Power deregulation faces new setback

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The Independent Online
The opening of the domestic electricity market to competition has hit a further setback with another two regional suppliers warning they would not meet next April's deadline.

East Midlands Electricity and London Electricity have told the industry regulator, Offer, they may not be ready to launch competition in their areas until September of next year. This brings to three the number of suppliers having difficulties adapting their computer systems. The other company is Southern Electric.

News of the latest hold-up came as Offer published a report by its advisers, PA Consulting, warning the overall timetable for liberalisation remained tight and any late changes to the systems being introduced would result in significant delays.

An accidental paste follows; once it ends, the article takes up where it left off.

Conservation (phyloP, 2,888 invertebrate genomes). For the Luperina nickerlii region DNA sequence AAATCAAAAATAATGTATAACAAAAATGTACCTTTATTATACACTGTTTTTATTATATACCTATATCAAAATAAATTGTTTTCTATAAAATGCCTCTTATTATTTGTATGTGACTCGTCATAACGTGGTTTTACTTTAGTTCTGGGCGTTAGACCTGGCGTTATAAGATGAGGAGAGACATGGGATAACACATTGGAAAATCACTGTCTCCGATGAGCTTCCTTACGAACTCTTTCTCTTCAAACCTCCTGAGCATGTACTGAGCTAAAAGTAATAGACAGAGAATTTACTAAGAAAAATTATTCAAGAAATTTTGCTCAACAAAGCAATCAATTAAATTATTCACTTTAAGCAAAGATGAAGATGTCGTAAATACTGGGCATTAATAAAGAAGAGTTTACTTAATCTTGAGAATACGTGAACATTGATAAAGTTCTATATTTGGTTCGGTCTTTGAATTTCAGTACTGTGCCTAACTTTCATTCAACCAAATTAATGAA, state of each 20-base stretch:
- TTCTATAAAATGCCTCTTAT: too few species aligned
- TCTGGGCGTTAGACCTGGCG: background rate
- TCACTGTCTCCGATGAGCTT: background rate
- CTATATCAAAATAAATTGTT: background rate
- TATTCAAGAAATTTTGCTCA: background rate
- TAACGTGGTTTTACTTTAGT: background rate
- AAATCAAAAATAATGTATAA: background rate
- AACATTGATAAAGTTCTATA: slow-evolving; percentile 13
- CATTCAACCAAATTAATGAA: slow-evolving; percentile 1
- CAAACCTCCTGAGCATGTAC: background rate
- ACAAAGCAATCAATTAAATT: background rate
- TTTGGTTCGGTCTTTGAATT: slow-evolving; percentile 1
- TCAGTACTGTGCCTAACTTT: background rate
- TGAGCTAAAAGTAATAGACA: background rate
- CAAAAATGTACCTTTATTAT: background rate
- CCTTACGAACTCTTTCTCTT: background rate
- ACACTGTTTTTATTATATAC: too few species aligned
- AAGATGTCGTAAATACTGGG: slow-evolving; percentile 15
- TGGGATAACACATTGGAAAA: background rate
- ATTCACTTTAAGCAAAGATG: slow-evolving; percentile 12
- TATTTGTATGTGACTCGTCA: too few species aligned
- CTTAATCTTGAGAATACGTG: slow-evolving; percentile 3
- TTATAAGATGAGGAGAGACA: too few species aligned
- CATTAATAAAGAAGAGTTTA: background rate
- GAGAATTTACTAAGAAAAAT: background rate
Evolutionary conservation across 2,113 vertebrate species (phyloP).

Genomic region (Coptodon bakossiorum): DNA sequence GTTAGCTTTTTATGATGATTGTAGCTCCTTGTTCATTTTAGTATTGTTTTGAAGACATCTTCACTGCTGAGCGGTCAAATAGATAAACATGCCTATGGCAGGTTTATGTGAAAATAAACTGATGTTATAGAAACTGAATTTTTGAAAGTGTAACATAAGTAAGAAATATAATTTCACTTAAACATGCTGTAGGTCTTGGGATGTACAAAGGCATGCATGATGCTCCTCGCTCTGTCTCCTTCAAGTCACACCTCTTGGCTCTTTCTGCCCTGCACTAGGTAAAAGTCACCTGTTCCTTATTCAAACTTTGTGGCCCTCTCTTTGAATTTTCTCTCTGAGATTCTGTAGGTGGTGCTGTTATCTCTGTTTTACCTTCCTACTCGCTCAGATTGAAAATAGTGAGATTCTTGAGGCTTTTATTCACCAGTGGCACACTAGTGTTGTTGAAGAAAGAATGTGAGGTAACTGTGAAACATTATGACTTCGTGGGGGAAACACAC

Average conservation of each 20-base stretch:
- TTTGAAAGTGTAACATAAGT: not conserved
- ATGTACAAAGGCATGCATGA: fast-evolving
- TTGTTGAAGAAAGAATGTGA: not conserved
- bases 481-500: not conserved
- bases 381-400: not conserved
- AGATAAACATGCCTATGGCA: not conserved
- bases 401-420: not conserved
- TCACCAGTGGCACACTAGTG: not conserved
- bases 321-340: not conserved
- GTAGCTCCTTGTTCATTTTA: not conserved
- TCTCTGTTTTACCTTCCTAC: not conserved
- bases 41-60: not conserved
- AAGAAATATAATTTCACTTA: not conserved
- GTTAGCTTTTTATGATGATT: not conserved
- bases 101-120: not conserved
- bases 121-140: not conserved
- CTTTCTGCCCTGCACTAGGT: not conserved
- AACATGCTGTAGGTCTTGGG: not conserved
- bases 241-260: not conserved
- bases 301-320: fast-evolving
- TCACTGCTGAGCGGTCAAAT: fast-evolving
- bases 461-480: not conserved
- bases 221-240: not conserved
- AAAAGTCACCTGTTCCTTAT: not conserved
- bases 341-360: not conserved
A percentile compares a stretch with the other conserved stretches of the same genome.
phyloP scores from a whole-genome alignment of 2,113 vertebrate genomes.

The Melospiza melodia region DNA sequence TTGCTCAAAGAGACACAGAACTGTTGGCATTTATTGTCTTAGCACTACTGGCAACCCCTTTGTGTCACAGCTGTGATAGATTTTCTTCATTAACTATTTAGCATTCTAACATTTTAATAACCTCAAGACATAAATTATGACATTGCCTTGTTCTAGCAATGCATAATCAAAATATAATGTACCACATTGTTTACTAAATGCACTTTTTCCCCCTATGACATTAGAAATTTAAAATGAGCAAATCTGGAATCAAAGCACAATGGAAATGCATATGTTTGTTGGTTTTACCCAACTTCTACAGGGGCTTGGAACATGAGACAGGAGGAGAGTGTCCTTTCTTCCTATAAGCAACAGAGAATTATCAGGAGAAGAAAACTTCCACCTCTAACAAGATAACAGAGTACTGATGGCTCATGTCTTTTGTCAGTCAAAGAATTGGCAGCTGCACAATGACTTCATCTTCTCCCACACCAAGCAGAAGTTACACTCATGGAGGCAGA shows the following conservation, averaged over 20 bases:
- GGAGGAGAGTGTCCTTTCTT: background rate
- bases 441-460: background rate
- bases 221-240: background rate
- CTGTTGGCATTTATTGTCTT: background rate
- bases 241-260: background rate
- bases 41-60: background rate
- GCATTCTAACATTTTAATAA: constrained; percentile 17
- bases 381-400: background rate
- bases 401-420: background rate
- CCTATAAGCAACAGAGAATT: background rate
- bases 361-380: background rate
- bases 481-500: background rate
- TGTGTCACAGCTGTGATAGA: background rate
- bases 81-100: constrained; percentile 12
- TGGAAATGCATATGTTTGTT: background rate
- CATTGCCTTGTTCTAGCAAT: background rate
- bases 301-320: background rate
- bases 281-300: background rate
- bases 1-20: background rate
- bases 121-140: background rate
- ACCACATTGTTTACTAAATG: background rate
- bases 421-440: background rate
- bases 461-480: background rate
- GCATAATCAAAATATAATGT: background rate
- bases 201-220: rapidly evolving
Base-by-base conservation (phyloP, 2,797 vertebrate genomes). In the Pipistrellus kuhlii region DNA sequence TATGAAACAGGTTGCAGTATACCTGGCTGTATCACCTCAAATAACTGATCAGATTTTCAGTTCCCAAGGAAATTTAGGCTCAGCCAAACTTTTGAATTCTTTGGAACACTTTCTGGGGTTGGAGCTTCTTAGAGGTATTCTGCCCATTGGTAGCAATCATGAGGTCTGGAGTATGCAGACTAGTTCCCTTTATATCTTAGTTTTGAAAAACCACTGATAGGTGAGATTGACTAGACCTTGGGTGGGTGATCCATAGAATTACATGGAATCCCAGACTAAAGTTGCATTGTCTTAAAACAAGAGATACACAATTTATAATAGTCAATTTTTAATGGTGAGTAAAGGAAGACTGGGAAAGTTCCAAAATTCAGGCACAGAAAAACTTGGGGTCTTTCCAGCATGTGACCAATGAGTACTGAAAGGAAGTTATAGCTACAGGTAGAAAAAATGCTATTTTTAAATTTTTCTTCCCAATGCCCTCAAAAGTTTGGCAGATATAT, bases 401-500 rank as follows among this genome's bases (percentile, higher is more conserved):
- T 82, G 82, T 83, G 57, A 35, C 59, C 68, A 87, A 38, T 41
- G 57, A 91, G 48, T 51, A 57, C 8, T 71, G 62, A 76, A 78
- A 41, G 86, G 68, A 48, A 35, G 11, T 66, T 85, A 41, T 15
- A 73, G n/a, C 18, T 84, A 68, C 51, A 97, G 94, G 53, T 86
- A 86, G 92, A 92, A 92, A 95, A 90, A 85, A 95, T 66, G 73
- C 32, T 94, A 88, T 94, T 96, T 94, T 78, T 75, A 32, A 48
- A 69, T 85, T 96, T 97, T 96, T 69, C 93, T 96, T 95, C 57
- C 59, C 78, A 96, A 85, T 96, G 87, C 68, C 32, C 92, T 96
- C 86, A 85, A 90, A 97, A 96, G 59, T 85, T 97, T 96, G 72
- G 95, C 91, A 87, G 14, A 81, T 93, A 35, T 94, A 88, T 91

The aim is to start allowing Britain's 22 million domestic electricity customers to shop around for supplies from next spring. The first four suppliers which expect to be ready are Eastern, Manweb, Seeboard and Yorkshire. However, the cost and complexity of installing the computer systems that will allow suppliers to talk with one another, new entrants and the electricity pool is causing increased worries.

A spokeswoman for Offer said that if detailed design requirements changed it could have a significant impact on the overall programme.

Professor Stephen Littlechild, the head of Offer, warned that with just over six months to go, much still remained to be done, although he welcomed the progress made so far.

Offer has written to East Midlands and London and asked what they are doing to bring themselves back on line.

Earlier this week Midlands Electricity confirmed it had abandoned a multi-million pound computer system after concluding that it would not be ready in time for next April.

The industry estimates the project will cost it pounds 850m but Professor Littlechild is only allowing it to pass pounds 500m of costs on to consumers.

-Michael Harrison

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